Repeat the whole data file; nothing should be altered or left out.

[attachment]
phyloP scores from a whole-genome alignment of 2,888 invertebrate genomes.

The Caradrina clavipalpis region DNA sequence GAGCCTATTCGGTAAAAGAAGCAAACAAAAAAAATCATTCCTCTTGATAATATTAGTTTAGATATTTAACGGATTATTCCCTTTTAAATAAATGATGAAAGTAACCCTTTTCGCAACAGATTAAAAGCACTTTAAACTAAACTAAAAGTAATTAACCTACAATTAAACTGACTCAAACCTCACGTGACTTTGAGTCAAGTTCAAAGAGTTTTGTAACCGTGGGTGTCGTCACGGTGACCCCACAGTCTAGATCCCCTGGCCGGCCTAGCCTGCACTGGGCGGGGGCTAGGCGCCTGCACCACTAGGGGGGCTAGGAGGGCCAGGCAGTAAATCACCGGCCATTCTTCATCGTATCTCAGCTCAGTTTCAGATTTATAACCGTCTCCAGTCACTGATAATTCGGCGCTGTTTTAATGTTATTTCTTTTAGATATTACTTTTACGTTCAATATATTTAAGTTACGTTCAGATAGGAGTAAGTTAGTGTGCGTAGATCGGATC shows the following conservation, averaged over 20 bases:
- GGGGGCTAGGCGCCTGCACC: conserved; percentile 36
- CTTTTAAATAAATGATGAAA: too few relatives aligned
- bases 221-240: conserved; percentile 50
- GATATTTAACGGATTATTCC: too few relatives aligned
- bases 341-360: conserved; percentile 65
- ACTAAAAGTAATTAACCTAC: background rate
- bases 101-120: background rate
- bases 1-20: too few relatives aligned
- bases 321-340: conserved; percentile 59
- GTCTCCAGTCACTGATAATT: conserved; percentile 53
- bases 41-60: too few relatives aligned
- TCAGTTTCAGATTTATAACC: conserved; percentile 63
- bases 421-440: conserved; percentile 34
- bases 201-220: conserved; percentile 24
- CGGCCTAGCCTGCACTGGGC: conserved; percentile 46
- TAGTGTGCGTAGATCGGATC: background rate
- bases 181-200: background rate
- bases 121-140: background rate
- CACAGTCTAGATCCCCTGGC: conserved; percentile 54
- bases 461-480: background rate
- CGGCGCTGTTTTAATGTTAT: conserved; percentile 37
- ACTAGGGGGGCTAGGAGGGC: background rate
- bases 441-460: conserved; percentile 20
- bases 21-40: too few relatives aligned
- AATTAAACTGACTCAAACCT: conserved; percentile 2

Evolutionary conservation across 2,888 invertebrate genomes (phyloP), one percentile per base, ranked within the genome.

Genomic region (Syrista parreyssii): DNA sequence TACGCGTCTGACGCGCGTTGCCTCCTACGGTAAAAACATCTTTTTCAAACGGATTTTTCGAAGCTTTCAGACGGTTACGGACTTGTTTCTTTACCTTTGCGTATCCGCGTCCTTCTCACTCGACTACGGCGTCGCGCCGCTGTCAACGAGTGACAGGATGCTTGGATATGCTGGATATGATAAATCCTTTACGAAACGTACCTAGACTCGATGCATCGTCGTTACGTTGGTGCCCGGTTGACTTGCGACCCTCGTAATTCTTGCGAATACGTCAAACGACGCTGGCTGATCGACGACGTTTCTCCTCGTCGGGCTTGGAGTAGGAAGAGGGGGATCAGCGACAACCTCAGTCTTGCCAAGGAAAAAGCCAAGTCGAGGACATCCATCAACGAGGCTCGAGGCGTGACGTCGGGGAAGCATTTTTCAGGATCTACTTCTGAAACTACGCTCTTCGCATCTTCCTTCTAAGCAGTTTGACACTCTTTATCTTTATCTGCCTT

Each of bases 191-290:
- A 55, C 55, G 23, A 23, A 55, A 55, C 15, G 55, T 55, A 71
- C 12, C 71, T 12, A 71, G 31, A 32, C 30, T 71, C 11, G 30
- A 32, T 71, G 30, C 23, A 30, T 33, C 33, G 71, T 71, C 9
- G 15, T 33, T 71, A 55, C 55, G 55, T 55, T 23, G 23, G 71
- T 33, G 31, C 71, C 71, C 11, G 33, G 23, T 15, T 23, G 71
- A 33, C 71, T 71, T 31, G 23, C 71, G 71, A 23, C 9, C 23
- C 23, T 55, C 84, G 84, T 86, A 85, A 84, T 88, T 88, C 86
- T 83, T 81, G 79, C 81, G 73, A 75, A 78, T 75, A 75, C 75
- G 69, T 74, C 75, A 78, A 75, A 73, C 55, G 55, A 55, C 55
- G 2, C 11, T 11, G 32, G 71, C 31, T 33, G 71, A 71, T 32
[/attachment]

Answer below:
phyloP scores from a whole-genome alignment of 2,888 invertebrate genomes.

The Caradrina clavipalpis region DNA sequence GAGCCTATTCGGTAAAAGAAGCAAACAAAAAAAATCATTCCTCTTGATAATATTAGTTTAGATATTTAACGGATTATTCCCTTTTAAATAAATGATGAAAGTAACCCTTTTCGCAACAGATTAAAAGCACTTTAAACTAAACTAAAAGTAATTAACCTACAATTAAACTGACTCAAACCTCACGTGACTTTGAGTCAAGTTCAAAGAGTTTTGTAACCGTGGGTGTCGTCACGGTGACCCCACAGTCTAGATCCCCTGGCCGGCCTAGCCTGCACTGGGCGGGGGCTAGGCGCCTGCACCACTAGGGGGGCTAGGAGGGCCAGGCAGTAAATCACCGGCCATTCTTCATCGTATCTCAGCTCAGTTTCAGATTTATAACCGTCTCCAGTCACTGATAATTCGGCGCTGTTTTAATGTTATTTCTTTTAGATATTACTTTTACGTTCAATATATTTAAGTTACGTTCAGATAGGAGTAAGTTAGTGTGCGTAGATCGGATC shows the following conservation, averaged over 20 bases:
- GGGGGCTAGGCGCCTGCACC: conserved; percentile 36
- CTTTTAAATAAATGATGAAA: too few relatives aligned
- bases 221-240: conserved; percentile 50
- GATATTTAACGGATTATTCC: too few relatives aligned
- bases 341-360: conserved; percentile 65
- ACTAAAAGTAATTAACCTAC: background rate
- bases 101-120: background rate
- bases 1-20: too few relatives aligned
- bases 321-340: conserved; percentile 59
- GTCTCCAGTCACTGATAATT: conserved; percentile 53
- bases 41-60: too few relatives aligned
- TCAGTTTCAGATTTATAACC: conserved; percentile 63
- bases 421-440: conserved; percentile 34
- bases 201-220: conserved; percentile 24
- CGGCCTAGCCTGCACTGGGC: conserved; percentile 46
- TAGTGTGCGTAGATCGGATC: background rate
- bases 181-200: background rate
- bases 121-140: background rate
- CACAGTCTAGATCCCCTGGC: conserved; percentile 54
- bases 461-480: background rate
- CGGCGCTGTTTTAATGTTAT: conserved; percentile 37
- ACTAGGGGGGCTAGGAGGGC: background rate
- bases 441-460: conserved; percentile 20
- bases 21-40: too few relatives aligned
- AATTAAACTGACTCAAACCT: conserved; percentile 2

Evolutionary conservation across 2,888 invertebrate genomes (phyloP), one percentile per base, ranked within the genome.

Genomic region (Syrista parreyssii): DNA sequence TACGCGTCTGACGCGCGTTGCCTCCTACGGTAAAAACATCTTTTTCAAACGGATTTTTCGAAGCTTTCAGACGGTTACGGACTTGTTTCTTTACCTTTGCGTATCCGCGTCCTTCTCACTCGACTACGGCGTCGCGCCGCTGTCAACGAGTGACAGGATGCTTGGATATGCTGGATATGATAAATCCTTTACGAAACGTACCTAGACTCGATGCATCGTCGTTACGTTGGTGCCCGGTTGACTTGCGACCCTCGTAATTCTTGCGAATACGTCAAACGACGCTGGCTGATCGACGACGTTTCTCCTCGTCGGGCTTGGAGTAGGAAGAGGGGGATCAGCGACAACCTCAGTCTTGCCAAGGAAAAAGCCAAGTCGAGGACATCCATCAACGAGGCTCGAGGCGTGACGTCGGGGAAGCATTTTTCAGGATCTACTTCTGAAACTACGCTCTTCGCATCTTCCTTCTAAGCAGTTTGACACTCTTTATCTTTATCTGCCTT

Each of bases 191-290:
- A 55, C 55, G 23, A 23, A 55, A 55, C 15, G 55, T 55, A 71
- C 12, C 71, T 12, A 71, G 31, A 32, C 30, T 71, C 11, G 30
- A 32, T 71, G 30, C 23, A 30, T 33, C 33, G 71, T 71, C 9
- G 15, T 33, T 71, A 55, C 55, G 55, T 55, T 23, G 23, G 71
- T 33, G 31, C 71, C 71, C 11, G 33, G 23, T 15, T 23, G 71
- A 33, C 71, T 71, T 31, G 23, C 71, G 71, A 23, C 9, C 23
- C 23, T 55, C 84, G 84, T 86, A 85, A 84, T 88, T 88, C 86
- T 83, T 81, G 79, C 81, G 73, A 75, A 78, T 75, A 75, C 75
- G 69, T 74, C 75, A 78, A 75, A 73, C 55, G 55, A 55, C 55
- G 2, C 11, T 11, G 32, G 71, C 31, T 33, G 71, A 71, T 32